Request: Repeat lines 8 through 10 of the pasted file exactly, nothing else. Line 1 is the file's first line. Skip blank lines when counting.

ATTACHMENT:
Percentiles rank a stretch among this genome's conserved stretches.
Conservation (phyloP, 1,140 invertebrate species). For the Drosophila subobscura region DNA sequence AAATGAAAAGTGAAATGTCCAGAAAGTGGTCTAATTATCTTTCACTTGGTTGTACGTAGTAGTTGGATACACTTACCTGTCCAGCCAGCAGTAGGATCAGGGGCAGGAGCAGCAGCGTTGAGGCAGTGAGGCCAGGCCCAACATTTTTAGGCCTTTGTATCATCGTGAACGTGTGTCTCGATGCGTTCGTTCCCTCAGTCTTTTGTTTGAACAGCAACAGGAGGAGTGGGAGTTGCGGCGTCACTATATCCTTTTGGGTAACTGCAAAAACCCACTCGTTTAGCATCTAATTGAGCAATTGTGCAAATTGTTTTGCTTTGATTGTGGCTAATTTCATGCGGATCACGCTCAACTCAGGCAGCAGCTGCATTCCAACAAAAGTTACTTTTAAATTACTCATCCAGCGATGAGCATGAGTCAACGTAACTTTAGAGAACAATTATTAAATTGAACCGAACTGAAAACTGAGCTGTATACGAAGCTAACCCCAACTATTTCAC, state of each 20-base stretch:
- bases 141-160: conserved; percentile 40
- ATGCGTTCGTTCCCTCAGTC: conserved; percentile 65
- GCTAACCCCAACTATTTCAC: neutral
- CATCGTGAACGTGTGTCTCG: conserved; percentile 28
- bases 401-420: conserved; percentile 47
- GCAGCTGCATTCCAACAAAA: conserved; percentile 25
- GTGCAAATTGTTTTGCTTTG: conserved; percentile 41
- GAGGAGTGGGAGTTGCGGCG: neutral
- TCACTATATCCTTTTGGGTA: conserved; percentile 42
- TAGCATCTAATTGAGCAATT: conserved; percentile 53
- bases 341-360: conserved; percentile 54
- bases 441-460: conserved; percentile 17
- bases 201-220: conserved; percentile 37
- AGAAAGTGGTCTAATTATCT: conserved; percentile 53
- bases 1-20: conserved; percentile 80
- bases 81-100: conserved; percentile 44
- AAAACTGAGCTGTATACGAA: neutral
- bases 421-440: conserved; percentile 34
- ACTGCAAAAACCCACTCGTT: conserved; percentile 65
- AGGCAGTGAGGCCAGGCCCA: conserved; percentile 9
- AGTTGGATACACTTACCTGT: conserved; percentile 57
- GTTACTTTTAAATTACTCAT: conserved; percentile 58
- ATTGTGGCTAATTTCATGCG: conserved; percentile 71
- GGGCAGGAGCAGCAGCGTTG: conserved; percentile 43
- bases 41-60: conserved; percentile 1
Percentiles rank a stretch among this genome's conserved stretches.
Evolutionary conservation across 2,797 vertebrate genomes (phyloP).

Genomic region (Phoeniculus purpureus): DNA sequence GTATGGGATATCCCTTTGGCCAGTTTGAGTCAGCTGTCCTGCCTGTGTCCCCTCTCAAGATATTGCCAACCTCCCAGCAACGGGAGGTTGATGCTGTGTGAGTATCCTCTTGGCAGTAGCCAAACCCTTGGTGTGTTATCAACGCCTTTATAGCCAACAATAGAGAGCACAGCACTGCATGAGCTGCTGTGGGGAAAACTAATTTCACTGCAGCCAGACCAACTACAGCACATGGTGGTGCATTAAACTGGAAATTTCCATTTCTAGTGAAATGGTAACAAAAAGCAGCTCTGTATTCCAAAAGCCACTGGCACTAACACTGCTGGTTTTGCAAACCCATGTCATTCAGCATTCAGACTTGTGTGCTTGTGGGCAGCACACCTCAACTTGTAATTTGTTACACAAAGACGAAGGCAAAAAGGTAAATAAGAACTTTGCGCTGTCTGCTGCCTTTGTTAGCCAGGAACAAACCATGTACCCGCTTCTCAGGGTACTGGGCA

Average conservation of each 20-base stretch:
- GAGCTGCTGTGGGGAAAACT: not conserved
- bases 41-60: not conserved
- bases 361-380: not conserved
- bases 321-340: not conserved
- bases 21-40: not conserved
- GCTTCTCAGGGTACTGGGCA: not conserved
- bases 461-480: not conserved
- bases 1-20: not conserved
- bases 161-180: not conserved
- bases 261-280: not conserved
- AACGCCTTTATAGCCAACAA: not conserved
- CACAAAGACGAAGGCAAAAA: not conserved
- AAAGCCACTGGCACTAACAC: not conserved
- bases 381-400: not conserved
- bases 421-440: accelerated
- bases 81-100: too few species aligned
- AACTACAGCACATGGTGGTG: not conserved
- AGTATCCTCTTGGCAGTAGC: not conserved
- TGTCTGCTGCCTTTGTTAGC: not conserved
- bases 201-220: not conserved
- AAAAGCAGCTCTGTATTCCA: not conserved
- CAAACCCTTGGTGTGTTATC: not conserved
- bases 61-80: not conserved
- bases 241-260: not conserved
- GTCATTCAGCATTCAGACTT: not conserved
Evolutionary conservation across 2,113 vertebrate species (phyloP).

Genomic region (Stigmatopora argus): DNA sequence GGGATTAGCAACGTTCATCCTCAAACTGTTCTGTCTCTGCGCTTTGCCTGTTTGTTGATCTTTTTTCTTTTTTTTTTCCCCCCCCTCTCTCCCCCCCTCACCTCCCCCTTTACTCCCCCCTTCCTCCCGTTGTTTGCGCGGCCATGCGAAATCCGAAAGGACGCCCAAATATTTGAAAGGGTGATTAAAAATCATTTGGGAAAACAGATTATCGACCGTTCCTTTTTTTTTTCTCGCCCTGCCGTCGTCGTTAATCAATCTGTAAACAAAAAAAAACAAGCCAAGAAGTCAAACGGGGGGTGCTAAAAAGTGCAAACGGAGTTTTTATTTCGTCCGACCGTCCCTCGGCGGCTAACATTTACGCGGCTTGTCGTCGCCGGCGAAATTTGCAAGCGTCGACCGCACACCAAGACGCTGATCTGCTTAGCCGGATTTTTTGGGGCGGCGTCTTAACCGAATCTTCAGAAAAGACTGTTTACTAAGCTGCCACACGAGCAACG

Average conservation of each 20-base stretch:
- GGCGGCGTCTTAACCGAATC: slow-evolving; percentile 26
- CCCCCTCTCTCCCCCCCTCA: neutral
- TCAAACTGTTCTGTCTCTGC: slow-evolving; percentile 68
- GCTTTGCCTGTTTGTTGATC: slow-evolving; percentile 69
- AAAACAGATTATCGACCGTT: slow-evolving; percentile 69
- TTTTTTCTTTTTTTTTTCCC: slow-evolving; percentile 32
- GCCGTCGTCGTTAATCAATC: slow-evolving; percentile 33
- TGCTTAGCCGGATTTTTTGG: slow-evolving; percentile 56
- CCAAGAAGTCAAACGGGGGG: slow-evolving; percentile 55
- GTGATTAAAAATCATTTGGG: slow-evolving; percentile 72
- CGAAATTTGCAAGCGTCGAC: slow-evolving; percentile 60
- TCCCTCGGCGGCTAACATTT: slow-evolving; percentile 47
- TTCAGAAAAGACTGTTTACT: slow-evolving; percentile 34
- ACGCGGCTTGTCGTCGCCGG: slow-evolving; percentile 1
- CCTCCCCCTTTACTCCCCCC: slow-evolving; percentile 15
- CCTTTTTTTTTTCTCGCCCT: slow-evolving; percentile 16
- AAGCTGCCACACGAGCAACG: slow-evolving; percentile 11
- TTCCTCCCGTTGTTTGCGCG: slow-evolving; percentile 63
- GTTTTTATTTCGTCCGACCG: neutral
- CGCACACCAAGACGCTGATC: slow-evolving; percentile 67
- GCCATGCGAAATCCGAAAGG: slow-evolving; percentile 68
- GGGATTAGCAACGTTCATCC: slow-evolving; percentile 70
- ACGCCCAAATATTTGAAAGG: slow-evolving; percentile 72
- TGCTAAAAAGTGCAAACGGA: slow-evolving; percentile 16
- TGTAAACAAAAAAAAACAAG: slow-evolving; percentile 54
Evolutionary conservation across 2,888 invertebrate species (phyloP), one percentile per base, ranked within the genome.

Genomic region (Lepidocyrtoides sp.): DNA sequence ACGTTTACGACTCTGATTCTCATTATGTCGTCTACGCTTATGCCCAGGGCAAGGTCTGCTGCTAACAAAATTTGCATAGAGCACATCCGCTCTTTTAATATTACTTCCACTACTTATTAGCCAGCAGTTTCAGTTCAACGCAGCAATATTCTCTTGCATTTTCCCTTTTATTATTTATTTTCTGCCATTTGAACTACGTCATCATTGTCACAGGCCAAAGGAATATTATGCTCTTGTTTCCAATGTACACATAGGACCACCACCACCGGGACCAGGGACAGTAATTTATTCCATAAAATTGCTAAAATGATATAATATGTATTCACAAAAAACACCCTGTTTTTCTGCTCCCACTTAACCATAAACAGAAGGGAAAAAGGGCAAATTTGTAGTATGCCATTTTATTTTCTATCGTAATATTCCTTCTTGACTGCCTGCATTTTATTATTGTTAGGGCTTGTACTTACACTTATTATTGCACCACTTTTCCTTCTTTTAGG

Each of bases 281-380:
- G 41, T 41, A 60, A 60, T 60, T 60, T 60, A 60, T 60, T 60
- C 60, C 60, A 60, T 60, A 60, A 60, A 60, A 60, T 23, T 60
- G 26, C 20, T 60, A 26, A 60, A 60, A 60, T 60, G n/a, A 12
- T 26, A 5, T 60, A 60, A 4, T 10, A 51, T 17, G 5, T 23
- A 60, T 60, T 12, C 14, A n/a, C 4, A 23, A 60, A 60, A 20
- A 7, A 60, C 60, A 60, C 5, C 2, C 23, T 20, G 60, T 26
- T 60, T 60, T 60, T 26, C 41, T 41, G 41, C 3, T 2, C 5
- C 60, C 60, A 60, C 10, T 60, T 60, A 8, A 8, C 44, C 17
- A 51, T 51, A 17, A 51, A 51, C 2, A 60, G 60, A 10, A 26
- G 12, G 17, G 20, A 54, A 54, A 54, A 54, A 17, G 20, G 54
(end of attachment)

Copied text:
- GCAGCTGCATTCCAACAAAA: conserved; percentile 25
- GTGCAAATTGTTTTGCTTTG: conserved; percentile 41
- GAGGAGTGGGAGTTGCGGCG: neutral